Bank raid nazis arrested
Terje Sjølie and Werner Holm, two führers of the Oslo nazi gang, Bootboys, were arrested on 23 October for bank robbery. According to police, one of them entered a bank in Halden, near the Swedish border, with a sawn-off shotgun, and ordered a cashier to hand over money. Netting less than £9,000, they made off in a stolen car with false Swedish number plates.
Despite the fact that American movies available in Norwegian video shops teach that bank robbers should have at least two, preferably three getaway cars, the duo drove the same car across the Swedish border. Pursued by both Norwegian and Swedish police, the pair, armed with the shotgun and an AG3 assault rifle, decided to count the money only to end up drenched with green paint from exploding colour cartridges hidden in their loot.
After a car chase in which police used helicopters and several cars were damaged, the two men were finally arrested in Karlstad, about 50 kilometres inside Sweden. Holm has confessed to the crime but Sjølie is refusing to talk. Sjølie was recently sentenced to three years in prison for attempted murder while Holm, on the same day as the robbery, was convicted for violence.
Sjølie is also facing charges for incitement to racial hatred, after the speech at the Rudolf Hess march in August accusing the Jews of plundering the country, and ³replacing our values with immoral and un-Norwegian values.²
Their leaders behind bars, Bootboys activists are concentrating more on crime than politics. Another leading member, Ole Nicolai Kvisler, has been charged with eight different incidents, mostly car theft, since mid-August. His latest arrest was on 9 November when he, together with convicted arsonist Erik Lauritzen and Morten Svendsen, was arrested for driving a stolen car.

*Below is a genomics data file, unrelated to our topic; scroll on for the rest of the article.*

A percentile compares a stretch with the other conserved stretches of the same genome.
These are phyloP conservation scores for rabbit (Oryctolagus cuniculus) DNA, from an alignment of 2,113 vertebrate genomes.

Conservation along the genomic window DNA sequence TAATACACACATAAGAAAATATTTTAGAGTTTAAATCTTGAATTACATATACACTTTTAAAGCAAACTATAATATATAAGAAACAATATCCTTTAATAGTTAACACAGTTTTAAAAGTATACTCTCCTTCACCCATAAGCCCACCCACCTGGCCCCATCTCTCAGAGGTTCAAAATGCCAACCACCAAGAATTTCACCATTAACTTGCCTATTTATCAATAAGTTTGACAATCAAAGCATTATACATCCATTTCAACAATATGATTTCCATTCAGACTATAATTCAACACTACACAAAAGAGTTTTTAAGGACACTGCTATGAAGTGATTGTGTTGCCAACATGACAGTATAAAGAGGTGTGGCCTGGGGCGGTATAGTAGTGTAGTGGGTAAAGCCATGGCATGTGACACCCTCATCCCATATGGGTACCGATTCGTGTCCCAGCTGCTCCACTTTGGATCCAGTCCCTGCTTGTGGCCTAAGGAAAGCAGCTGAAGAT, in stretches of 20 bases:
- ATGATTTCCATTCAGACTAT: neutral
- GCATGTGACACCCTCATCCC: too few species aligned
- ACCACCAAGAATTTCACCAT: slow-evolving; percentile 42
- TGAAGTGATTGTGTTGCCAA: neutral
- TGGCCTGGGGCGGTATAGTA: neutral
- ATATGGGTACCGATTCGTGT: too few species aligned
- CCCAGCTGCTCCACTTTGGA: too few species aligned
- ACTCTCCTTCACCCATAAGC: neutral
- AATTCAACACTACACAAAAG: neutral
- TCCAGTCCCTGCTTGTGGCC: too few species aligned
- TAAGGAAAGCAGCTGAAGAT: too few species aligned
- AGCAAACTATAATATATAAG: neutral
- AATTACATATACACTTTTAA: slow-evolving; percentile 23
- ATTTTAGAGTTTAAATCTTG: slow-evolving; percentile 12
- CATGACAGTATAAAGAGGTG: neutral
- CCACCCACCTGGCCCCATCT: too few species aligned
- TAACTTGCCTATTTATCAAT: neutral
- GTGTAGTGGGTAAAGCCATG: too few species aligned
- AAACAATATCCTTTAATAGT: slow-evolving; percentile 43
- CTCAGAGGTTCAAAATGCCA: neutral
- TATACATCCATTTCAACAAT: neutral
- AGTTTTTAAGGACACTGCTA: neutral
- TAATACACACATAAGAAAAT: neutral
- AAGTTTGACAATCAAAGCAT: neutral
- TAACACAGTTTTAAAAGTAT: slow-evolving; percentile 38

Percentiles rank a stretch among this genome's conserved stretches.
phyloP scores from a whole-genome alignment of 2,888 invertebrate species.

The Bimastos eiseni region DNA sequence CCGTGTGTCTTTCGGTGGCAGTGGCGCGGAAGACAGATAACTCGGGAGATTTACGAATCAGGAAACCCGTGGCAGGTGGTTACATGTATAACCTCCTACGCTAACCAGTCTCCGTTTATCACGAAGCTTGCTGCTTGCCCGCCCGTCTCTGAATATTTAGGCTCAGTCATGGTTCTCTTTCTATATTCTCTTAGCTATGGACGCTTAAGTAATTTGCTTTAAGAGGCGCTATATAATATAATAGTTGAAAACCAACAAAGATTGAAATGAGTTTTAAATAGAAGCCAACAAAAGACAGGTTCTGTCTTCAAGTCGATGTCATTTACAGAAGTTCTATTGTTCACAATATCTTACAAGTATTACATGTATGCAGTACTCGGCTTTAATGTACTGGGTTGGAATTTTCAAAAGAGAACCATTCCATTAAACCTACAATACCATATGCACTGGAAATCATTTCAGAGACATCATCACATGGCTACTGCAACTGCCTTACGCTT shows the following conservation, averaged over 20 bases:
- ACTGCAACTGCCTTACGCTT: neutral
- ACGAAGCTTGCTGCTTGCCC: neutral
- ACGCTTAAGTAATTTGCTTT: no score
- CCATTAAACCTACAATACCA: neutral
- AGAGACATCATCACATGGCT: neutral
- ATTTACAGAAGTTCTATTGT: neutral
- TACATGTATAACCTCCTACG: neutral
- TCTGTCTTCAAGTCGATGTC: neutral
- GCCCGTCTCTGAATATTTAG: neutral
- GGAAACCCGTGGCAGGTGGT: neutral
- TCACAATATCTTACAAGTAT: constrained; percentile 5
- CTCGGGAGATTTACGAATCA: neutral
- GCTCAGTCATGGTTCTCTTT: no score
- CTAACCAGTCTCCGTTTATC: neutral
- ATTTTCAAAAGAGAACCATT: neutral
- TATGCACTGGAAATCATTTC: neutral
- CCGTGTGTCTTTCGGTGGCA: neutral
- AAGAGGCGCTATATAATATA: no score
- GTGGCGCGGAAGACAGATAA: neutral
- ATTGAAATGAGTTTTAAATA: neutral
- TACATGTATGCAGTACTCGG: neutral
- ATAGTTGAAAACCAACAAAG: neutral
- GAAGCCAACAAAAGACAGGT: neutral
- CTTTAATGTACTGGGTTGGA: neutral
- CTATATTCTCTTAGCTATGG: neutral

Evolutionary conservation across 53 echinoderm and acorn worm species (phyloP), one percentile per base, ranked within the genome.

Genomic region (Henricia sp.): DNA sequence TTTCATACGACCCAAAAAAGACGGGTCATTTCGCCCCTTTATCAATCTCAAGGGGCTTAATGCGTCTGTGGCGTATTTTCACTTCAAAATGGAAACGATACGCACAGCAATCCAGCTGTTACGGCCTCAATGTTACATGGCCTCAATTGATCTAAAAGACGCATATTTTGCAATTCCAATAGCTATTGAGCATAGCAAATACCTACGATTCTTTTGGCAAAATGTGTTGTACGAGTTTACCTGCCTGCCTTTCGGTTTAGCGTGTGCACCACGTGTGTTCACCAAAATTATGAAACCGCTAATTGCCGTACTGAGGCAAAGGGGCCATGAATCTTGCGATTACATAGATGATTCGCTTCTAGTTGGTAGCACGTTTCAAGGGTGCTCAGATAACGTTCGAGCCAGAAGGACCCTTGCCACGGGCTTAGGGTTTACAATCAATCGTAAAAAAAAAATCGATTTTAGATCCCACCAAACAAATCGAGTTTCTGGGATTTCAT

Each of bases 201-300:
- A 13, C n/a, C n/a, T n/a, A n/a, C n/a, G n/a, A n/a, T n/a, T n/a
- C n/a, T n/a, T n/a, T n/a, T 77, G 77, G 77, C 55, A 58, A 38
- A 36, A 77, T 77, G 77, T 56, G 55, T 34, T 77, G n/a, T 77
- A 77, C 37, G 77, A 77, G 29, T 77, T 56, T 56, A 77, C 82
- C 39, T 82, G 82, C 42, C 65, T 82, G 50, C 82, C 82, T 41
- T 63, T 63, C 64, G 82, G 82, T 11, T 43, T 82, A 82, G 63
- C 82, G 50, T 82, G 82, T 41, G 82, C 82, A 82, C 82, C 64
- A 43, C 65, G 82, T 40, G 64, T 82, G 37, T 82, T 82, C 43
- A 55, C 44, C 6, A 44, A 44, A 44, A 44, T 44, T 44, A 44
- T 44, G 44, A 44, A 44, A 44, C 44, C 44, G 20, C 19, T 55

Strangely, other nazis seem to envy Bootboys also known as Boozeboys because of their propensity for drinking for their ability to notch up criminal convictions. In the southern city of Kristiansand, fifteen fascists have deserted Tore William Tvedt¹s nazi group Vigrid to form a local branch of Bootboys. Less soaked in alcohol than their Oslo-based comrades, they have picked several fights with young immigrants in the town centre.
Despite the focus on street violence and crime, some nazis are still trying to emulate the Front National in France by establishing a suit-and-tie party. To this end, the Norwegian National Alliance, formerly known as the White Electoral Alliance, has changed its name to Norwegian Popular Party.
The party¹s leader is Oddbjørn Jonstad, thrown out of Carl I.Hagen¹s Progress Party last September. Jonstad was news during last year¹s election campaign when demanded the internment of all asylum seekers.
Jonstad is leader but the main wire-pullers are the well-known nazis, Arnljot Moseng and Kjell Tore Vogsland, who are running the party¹s web server and the newspaper, Fremtid (Future) as a private company registered in their own names.
Apart from changing the appearance of their web site, there is nothing new about the Popular Party whose recent poster campaign in Bergen, was very effectively sabotaged by local anti-fascists. The political climate for fascists in Norway remains arctic and, because the nazis spend most of their time in prison or drinking, the real challenge will come from the right-wing populist Progress Party.
Andre artikler | Tilbake til forsiden